ExaPlus Schema Browser get DDL

I take that to exa_db1 and run it there, which gives me the table back but empty. Next I create a connection from exa_db1 to exa_db2 and import the table

create connection exa_db2 
to '192.168.43.11..13:8564' 
user 'sys' identified by 'exasol';

import into retail.sales 
from exa at exa_db2 
table retail.sales;

This took about 2 Minutes:

Import

The second database and then the second data volume can now be dropped. Problem solved!

 

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Understanding Partitioning in #Exasol

Exasol introduced Partitioning in version 6.1. This feature helps to improve the performance of statements accessing large tables. As an example, let’s take these two tables:

 

Say t2 is too large to fit in memory and may get partitioned therefore.

In contrast to distribution, partitioning should be done on columns that are used for filtering:

ALTER TABLE t2 PARTITION BY WhereCol;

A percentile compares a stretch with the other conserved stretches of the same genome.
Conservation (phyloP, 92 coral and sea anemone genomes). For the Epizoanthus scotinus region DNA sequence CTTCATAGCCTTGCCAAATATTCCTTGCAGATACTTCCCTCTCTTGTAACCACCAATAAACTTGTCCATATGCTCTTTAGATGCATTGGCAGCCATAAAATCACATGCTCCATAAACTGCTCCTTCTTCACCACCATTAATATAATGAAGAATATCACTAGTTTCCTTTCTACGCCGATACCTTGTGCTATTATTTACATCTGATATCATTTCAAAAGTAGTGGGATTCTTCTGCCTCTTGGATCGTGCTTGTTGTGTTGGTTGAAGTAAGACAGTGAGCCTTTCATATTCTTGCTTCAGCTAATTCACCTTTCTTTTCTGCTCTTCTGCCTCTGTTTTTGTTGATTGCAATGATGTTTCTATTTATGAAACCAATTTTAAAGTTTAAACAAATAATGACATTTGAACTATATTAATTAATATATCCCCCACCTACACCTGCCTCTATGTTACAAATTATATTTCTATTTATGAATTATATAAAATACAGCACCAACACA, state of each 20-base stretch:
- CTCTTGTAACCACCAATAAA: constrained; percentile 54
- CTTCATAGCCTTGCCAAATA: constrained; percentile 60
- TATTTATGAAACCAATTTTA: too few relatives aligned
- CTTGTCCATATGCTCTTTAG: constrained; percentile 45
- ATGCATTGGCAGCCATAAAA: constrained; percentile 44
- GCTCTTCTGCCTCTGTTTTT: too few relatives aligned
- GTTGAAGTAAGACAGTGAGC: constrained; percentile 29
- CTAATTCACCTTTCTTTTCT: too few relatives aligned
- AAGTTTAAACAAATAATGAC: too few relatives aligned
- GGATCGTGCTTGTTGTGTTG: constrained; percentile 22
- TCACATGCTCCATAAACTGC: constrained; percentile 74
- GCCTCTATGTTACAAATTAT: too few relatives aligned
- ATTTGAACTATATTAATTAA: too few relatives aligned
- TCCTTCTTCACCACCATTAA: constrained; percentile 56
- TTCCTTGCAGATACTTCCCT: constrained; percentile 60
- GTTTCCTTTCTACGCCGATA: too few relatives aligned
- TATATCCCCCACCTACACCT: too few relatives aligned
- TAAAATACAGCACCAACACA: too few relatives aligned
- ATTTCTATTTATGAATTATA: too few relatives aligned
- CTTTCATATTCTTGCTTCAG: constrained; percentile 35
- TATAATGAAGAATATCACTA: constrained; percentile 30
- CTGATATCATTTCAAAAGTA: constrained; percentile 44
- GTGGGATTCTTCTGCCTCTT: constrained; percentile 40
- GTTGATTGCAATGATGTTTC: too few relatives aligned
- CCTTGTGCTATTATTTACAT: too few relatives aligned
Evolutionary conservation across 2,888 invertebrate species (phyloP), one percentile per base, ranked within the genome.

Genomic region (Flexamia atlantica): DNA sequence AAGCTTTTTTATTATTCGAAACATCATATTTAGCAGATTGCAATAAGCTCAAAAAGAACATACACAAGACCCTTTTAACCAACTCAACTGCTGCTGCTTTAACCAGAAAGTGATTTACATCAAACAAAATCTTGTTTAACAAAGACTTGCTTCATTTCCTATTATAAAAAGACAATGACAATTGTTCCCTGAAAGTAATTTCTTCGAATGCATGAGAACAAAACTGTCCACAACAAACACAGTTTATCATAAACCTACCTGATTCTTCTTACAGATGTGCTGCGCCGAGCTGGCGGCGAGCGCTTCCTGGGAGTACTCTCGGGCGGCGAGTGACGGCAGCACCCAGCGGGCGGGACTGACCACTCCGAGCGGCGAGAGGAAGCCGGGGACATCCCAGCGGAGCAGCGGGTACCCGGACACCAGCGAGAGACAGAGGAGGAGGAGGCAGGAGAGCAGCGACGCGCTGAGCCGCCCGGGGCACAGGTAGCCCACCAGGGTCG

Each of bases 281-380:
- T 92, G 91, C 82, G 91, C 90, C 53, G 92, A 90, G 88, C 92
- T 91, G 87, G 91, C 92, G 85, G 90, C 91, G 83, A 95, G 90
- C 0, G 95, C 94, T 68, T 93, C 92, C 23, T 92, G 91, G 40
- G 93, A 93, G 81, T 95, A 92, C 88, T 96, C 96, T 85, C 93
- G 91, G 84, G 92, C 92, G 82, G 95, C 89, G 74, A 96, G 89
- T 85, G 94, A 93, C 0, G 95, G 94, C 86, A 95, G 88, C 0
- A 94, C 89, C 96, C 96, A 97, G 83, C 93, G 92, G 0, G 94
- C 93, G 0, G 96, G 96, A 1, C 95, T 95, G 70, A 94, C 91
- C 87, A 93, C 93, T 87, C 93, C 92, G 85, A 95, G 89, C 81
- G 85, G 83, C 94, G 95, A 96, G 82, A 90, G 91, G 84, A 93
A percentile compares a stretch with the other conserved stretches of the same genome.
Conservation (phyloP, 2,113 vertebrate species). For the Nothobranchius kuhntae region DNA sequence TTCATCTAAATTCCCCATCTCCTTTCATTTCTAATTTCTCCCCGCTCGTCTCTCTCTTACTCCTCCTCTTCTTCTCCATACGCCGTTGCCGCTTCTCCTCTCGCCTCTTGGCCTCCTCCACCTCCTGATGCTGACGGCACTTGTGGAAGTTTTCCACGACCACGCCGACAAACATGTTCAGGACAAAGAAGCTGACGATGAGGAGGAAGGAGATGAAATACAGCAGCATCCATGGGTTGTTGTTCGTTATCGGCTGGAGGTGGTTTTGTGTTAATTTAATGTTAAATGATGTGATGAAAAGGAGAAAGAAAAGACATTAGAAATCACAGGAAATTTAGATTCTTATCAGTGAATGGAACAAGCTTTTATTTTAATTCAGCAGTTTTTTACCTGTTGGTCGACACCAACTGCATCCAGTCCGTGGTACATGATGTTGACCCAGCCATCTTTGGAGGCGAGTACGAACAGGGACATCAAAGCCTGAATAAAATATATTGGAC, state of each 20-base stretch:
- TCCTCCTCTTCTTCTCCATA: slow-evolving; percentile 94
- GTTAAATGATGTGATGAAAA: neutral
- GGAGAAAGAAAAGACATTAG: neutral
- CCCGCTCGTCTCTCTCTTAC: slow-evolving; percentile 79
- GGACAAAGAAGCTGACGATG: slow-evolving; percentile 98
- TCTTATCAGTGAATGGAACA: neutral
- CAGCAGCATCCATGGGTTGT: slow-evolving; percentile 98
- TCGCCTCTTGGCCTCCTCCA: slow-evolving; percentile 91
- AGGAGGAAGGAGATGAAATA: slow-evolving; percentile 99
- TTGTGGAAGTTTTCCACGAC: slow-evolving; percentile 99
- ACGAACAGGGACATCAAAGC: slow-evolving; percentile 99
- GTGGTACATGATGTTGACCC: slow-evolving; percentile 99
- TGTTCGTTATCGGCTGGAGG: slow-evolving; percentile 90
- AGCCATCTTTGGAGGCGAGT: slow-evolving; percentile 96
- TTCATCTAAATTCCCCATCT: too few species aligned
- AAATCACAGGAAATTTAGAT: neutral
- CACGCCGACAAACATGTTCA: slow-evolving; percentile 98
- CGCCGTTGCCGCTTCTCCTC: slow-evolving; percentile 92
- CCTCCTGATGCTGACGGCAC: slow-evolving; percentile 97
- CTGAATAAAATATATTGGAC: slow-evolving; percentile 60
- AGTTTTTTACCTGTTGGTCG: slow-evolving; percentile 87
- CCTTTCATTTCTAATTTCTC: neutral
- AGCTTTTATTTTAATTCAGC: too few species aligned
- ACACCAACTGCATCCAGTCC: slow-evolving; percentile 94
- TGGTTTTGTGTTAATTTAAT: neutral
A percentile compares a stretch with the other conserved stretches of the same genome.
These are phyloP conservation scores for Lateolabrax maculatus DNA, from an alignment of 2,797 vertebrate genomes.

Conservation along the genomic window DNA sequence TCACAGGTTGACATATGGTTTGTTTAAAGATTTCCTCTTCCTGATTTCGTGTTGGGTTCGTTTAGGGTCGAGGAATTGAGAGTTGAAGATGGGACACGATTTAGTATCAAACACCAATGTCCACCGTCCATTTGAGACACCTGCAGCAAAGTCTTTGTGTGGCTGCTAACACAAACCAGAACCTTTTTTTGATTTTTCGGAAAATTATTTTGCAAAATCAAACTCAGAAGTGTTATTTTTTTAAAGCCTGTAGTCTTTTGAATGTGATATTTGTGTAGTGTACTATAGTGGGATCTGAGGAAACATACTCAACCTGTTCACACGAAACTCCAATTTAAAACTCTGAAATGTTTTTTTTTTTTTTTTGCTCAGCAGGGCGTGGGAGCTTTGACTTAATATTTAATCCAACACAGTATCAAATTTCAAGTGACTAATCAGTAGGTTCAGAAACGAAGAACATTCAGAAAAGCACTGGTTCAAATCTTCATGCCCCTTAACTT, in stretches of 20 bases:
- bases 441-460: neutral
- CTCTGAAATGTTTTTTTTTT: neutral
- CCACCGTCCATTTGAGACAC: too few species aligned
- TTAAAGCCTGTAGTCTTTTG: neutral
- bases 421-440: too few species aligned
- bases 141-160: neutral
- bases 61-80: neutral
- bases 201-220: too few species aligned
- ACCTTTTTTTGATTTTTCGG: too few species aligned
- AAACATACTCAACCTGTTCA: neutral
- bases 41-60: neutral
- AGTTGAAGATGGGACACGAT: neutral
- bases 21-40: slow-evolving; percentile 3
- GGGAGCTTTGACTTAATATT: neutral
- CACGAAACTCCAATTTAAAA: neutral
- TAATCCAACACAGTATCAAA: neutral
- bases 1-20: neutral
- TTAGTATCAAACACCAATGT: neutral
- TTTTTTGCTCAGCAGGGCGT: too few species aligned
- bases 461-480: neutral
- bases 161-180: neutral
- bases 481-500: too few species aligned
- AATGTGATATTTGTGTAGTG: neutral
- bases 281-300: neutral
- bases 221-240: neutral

Now without taking distribution into account (on a one-node cluster), the table t2 looks like this:

Partitioned Table

 

Notice that partitioning changes the way the table is physically ordered on disk.

A statement like

SELECT * FROM t2 WHERE WhereCol=’A’;

would have to load only the red part of the table into memory. This may show benefits on a one-node cluster as well as on multi-node clusters. On a multi-node cluster, a large table like t2 is distributed across the active nodes. It can additionally be partitioned also. Should the two tables reside on a three-node cluster with distribution on the JoinCol columns and the table t2 partitioned on the WhereCol column, they look like this:

Distributed Partitioned Table

 

That way, each node has to load a smaller portion of the table into memory if statements are executed that filter on the WhereCol column while joins on the JoinCol column are still local joins.

EXA_(USER|ALL|DBA)_TABLES shows both the distribution key and the partition key if any.

Notice that Exasol will automatically create an appropriate number of partitions – you don’t have to specify that.